Based on the novel by James Ivory, Luca Guadagnino’s Call Me By Your Name centers on Elio, a sensitive young man on the cusp of adulthood, and Oliver, the grad student who’s come to live with Elio’s family as an intern for his father. Elio and Oliver’s interactions are stiff and distant, cautious at first—everything’s mundane and ordinary. But as they grow closer, their complicated, fervent relationship proves to be anything but.

The film is like honey; one could swim in it and get lost in its slow-moving ripples.

It opens on a bright afternoon in 1983, with Elio and his friend Marzia lazily letting the empty hours pass in his room on the day Oliver arrives. Raw and intimate without being intimidating, it immediately evokes a timelessness that recalls turn-of-the-century European films The Postman and The Disenchanted. A certain quality that never leaves, and only intensifies.



This movie is summer. With tight, sunlit shots, aided by details such as film grit and the ever-present, ever-buzzing flies, it just feels warm and tangible—the complete opposite of glossy.

Guadagnino decided to set it in the idyllic Italian countryside, which proved to be quite the backdrop for the slow burn. Unfolding at first as a series of slice-of-life non sequiturs, the editing appears to be haphazard at times, which only adds to the urgency. It builds on tension, and yet, when it reaches the fever pitch, it is unhurried and languid all the same.

When you’re young, they say falling in love is reckless, the type that crashes and burns. But there is nothing reckless about the look in Timothée Chalamet’s eyes as Elio watches Oliver dancing with a girl at a party, or as he stares at a raging fire after receiving a phone call. This look—weary yet tender, unfiltered pining—it’s calculated, intent. And it leaves absolutely no room for doubt as to why Chalamet is a current awards season favorite for his performance, most recently garnering an Academy Award nod for Best Actor, or why the the film itself has earned four nominations, including Best Picture.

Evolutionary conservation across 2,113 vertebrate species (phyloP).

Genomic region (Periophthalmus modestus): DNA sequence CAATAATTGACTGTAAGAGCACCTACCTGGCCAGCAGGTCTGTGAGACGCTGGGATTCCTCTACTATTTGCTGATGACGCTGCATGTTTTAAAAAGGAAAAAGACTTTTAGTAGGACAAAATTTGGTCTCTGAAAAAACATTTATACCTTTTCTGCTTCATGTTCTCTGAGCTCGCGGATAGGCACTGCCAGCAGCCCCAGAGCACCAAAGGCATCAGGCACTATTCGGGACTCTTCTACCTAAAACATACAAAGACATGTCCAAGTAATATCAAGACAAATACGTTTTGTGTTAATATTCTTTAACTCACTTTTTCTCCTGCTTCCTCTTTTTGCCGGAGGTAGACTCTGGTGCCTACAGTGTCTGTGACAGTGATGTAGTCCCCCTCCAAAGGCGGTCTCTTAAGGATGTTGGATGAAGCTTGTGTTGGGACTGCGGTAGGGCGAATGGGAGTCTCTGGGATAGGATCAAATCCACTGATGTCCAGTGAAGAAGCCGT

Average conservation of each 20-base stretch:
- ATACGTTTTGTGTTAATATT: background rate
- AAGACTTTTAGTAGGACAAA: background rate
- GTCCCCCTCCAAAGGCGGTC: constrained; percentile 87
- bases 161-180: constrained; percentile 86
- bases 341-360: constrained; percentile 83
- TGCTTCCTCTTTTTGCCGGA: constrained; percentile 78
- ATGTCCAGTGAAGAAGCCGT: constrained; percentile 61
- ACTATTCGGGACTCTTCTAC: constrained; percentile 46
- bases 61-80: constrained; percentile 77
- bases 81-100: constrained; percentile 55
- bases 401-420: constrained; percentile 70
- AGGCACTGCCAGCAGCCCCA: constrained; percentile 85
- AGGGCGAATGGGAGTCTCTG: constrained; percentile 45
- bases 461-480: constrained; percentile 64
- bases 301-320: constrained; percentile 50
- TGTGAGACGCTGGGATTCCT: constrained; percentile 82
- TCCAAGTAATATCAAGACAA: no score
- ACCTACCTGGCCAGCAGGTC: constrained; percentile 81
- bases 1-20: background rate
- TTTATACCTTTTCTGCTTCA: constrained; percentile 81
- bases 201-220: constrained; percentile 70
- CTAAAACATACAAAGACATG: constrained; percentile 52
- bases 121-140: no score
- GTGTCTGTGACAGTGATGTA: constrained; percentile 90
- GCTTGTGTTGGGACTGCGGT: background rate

When you’re young, they say falling in love is reckless, the type that crashes and burns.

You find yourself at a loss, perhaps even teary-eyed, at the sight of somebody unraveling with that kind of longing. Anyone who’s ever been in love is familiar with the development of a crush, the denial that comes with it, and the growth of it into something uncontrollable, until it consumes whomever harbors it. It’s in kisses, swimming, feigned nonchalance, leaps of faith, murmured confessions—all set to music by Sufjan Stevens, no less.

You will completely lose it after, listening to Elio’s father talk about identity, affectation, and emotion in his study. He tells his son he’s allowed to take things to heart, but to keep his heart open. He tells his son it was something special.

So if you must, let yourself feel the feeling for a little bit longer.

Catch Call Me By Your Name exclusively at Ayala Malls cinemas starting January 31.

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